The humble QR code was seen by many (including the search marketing collective) as the perfect way for brands to interact with customers through print advertisements in the midst of the digital revolution. The hope was to connect the offline world with the online marketplace using smartphones to scan Quick Response Codes. These maze-like bar codes were heralded as the future of marketing when a number of high profile brands including Best Buy and Macey’s in the USA were early adopters of the concept.
Designed in 1994 by Denso Wave, a Toyota employee, QR codes were used to track automobile parts in manufacturing plants. Whilst Denso still holds the patent for the technology he granted free licence and specifications for those who wanted to use it, including marketers. However as Paul Dunay of Social Media Today highlights ‘free doesn’t always mean good… QR Codes take that assertion to a whole new level’. This leads many analysts to argue that it the overall retrofitting of QR into marketing campaigns is flawed.
However this negativity comes amongst research showing a rise in the use of such codes; 11.4% of UK Smartphone users scanned QR codes in 2012 (eMarketer, 2013). Many argue that the fault lies with the way in which Quick Response codes have been used and not with the technology itself. Not only can QR codes ruin the aesthetic of a marketing campaign they are also often unreadable on billboards and advertisements; even if the codes were readable would you stop, open your scanner and wait for a response?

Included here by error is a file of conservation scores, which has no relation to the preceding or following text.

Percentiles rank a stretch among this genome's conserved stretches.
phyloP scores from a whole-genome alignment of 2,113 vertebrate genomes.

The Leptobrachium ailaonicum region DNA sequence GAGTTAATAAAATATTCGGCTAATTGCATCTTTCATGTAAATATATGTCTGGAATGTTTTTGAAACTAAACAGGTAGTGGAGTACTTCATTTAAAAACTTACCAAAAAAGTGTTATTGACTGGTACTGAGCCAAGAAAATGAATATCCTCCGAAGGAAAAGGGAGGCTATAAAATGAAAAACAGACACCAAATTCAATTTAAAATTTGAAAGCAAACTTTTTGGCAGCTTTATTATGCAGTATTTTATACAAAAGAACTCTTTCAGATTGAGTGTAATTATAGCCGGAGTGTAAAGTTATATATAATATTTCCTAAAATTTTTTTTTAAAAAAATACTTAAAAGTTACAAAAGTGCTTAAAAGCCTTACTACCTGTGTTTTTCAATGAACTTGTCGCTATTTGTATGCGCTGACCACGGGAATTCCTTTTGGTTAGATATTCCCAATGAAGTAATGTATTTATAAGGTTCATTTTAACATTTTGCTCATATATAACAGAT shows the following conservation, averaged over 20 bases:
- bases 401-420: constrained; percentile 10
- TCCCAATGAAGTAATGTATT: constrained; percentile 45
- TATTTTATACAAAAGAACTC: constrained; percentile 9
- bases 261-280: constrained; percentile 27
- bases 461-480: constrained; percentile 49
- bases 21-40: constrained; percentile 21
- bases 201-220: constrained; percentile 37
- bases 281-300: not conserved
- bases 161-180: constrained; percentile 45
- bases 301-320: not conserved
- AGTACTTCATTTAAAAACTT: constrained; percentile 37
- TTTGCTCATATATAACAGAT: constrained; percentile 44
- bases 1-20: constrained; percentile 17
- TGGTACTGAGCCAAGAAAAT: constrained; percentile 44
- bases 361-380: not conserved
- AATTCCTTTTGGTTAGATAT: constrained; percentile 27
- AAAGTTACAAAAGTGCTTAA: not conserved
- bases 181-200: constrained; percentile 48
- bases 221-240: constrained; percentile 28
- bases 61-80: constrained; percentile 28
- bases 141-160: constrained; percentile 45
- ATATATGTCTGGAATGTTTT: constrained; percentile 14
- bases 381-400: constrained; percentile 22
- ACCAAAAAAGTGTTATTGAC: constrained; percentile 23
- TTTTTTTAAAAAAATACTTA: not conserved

Unfortunately, in this sense, QR codes are not as convenient as first thought and with the main Smartphone operating systems Android and iOS (accounting for a staggering 92.5% of worldwide smartphone operating system market share) not preloaded with appropriate scanning software it’s down to the consumer to download an application to read the links.
The problems also fall at the marketer’s door. Matthew Szerencse, market development manager of Digimarc, explains that “Advertisers just slap a QR code on their creative and pay no attention to the post-scan experience,” leading to a host of broken links, poor consumer feedback and a lack of trust in the concept. This is often down to being linked to poorly optimised websites and clunky mobile sites which deplete a brands reputation. Often such advertisements also end up in areas where there inadequate Wi-Fi or 3G such as underground stations and airports and strangely on TV advertisements which allow minimal time to scan the code! Advertisers also forget that not everyone is accustom to the premise behind QR codes and forget to include instructions in QR campaigns.
With the rise of the smartphone application, QR Codes look outdated and no-longer fit for purpose. B.L. Ochman of AdAge highlighted that a number of smartphone applications such as Blipplar, which delivers Augmented Reality content from markers placed on printed media, Touchcode which scans invisible digital code to bring print ‘to life’ and Layar deliver a much richer brand experience to the consumer. Therefore your much better off sticking to traditional and profitable forms of digital marketing such as Search Engine Optimisation and PPC than ruining your brand identity with a QR code.